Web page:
For better accuracy and control, each group might be advised to assign these roles to group members: one who pulls the marble from the bag, one who calls out the color, one who records each result, and one who counts out each trial. Depending on the size of the groups, another person could serve as an "Experiment Leader" who overlooks and makes sure that these four critical functions run smoothly.

Each group should mark its sheet in the corresponding category for that marble. When finished—with teacher guidance—groups should tally their results (or probabilities) in the lower boxes of their 10 Trials student sheets.

Sample Model:

  Red Blue Green Total
Number of times marble was picked 3 5 2 10

Results (#of picks divided by total # of picks)

3/10 = 0.3 5/10 = 0.5 2/10 = 0.2 10/10 = 1

When finished, discuss and compare their findings, including these student sheet questions:

  • Did your group follow each of the five steps carefully for each trial?
  • Do you believe your results are accurate?
  • How do your results compare with the theoretical probability of 1 in 3?
  • Are you surprised by your results? Why or why not?

Record each group's results on the board (to be used for further analysis later). Also help students see that, in the case of this experiment, the picking of the marbles is purely random. However, in other experiments, other factors could contribute to inconsistent results (like the fact that one marble is bigger than another, that the marbles are visible, that data is incorrectly gathered, that an investigator is colorblind). All sorts of inconsistencies could bias the findings.

Marbles & Probability: 50 Trials
Next, pass out the Marbles & Probability: 50 Trials student sheet for the class to review. Explain that they will now test the 1 in 3 probability of their three marbles—but this time with a larger number of trials: 50. (Groups may again choose to predict the outcomes for each marble.)

Emphasize again the importance of accurate results, particularly with an experiment of this size. Have students follow steps 1-5 for each of the 50 trials and continue their specific roles in the experiment.

Once each group has completed 50 trials, have them tally and compute their results for each marble category. When finished, first discuss their individual group results (and record these findings on the board under their previous 10 Trials results).

  • Did your group follow each of the five steps carefully for each trial?
  • Do you believe your results are accurate?
  • How do your results compare with the theoretical probability of 1 in 3?
  • Are you surprised by your results? Why or why not?

Then discuss and compare each group's findings against other groups:

  • How do your group results compare to ________ (other group)?
  • Which group's results are closest to the probability of 1 in 3?
  • Which group's results are farthest from the probability of 1 in 3?

Then compare their 10 Trials results with their 50 Trials results:

  • Which is closer to the probability of 1 in 3, your 10 Trials or 50 Trials results?
  • What do you think would happen if your group performed more trials? How would it affect the results?


As a way for students to review and further apply the ideas and concepts in this lesson, have them use the Marble Mania student esheet to visit the Marble Mania online interactive tool. This is a tool in which the randomness and probability of marbles being pulled out of a "bag" are calculated automatically and for rials up to 500. In short, students will be able to see how the experimental probability more accurately reflects the theoretical probability when larger numbers of trials are conducted (as compared to a few).

First, for simplification and better understanding, have students use the tool to repeat the lesson's first marble experiment scenario that was conducted with only two marbles in the box. (This can be done by putting "1"s in the red and blue boxes, and "0"s in the yellow and green boxes.) To make the experiment similar to the orginal, students should also select "1" marble to draw (per trial). Also make sure students click on the "Clear Trial" button after running each trial. Students can use the Marble Mania student sheet to record the results of their trials.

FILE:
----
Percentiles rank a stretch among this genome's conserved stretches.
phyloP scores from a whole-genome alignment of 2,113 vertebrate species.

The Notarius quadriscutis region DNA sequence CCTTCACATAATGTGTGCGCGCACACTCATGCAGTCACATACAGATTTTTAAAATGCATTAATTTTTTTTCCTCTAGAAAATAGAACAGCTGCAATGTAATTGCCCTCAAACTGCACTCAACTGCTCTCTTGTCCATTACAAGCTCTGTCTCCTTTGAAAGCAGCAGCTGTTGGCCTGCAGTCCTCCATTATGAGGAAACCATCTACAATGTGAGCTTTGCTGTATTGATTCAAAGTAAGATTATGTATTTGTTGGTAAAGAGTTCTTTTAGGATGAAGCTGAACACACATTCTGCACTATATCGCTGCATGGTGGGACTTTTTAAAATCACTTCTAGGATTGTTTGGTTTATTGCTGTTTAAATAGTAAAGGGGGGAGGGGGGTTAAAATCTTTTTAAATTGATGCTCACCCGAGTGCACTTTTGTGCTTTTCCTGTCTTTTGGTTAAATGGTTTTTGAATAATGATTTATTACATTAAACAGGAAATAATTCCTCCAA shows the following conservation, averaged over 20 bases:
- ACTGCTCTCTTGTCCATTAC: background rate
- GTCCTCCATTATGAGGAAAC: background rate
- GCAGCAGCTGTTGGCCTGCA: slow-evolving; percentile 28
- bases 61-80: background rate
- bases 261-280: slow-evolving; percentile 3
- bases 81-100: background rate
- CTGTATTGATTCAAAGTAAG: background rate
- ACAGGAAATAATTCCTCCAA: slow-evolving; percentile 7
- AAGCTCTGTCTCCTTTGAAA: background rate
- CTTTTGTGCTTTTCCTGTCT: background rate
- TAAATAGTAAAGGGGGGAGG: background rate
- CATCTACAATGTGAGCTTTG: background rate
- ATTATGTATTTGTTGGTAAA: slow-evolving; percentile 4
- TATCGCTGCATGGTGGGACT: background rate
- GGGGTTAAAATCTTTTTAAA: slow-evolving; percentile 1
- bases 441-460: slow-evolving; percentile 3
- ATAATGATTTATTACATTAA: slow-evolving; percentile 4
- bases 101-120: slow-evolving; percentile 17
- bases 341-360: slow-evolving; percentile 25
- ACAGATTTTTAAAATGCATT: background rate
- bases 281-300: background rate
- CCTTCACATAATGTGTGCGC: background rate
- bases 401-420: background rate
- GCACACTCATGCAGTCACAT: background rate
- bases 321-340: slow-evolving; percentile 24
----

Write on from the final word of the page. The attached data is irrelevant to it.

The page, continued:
After students conduct this trial, discuss their results. Then allow them to increase the number of trials (50-100-500) under these conditions. They will notice that the frequency percentages (Frequency) get closer and closer to what the theoretical probability is.

Next, have students repeat their three-marble, 50-trial experiment using the apparatus and compare and discuss their results. Then have them perform the online experiment at 100 and then 500 trials. In each case, the frequency percentages should get closer and closer to the theoretical probability percentages.

Encourage a discussion of what all of this means. Questions may include:

  • Which would most often come closest to the 1 in 3 theoretical probability—a marble experiment with 10 trials or 500? Why? 
    (As shown in their studies and noted in the first benchmark: "summary predictions are usually more accurate for large collections of events than for just a few.")
  • When conducting a scientific experiment like the marbles one, why is it important to conduct it carefully and use the same procedures?
    (Answers may vary. In general, part of the reason is that results can become inaccurate if the same methodology or observation approach is not used in every trial.)
  • Why do you think scientists are interested in studying probabilities?
    (Probabilities play an important role in medicine, predicting natural catastrophes such as floods and earthquakes, weather patterns, sports events, stock market events, elections, gambling, and other areas of everyday life.)

Finish the lesson by allowing students to experiment with the tool. One way to do this would be divide the class into pairs and assign each group one set of variables, for example, choosing four marbles and drawing two at the 10-50-100-500 trial levels. Students should be prepared to discuss with the class what their results suggest.


This lesson may be supplemented by other related Science NetLinks lessons involving uncertainty, probability, and scientific data collection and distributions:

Like the online marbles activity, PBS Math offers students a colorful online Virtual Coin Toss, where students can further test and reinforce what they know about the probable outcomes of a coin being tossed from 2 to 10,000 times.

The Math Forum offers access to numerous lesson plans, activities, online projects, and other resources involving probability and statistics for students of all levels.

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Lesson Details

Grades Themes Type Project 2061 Benchmarks State Standards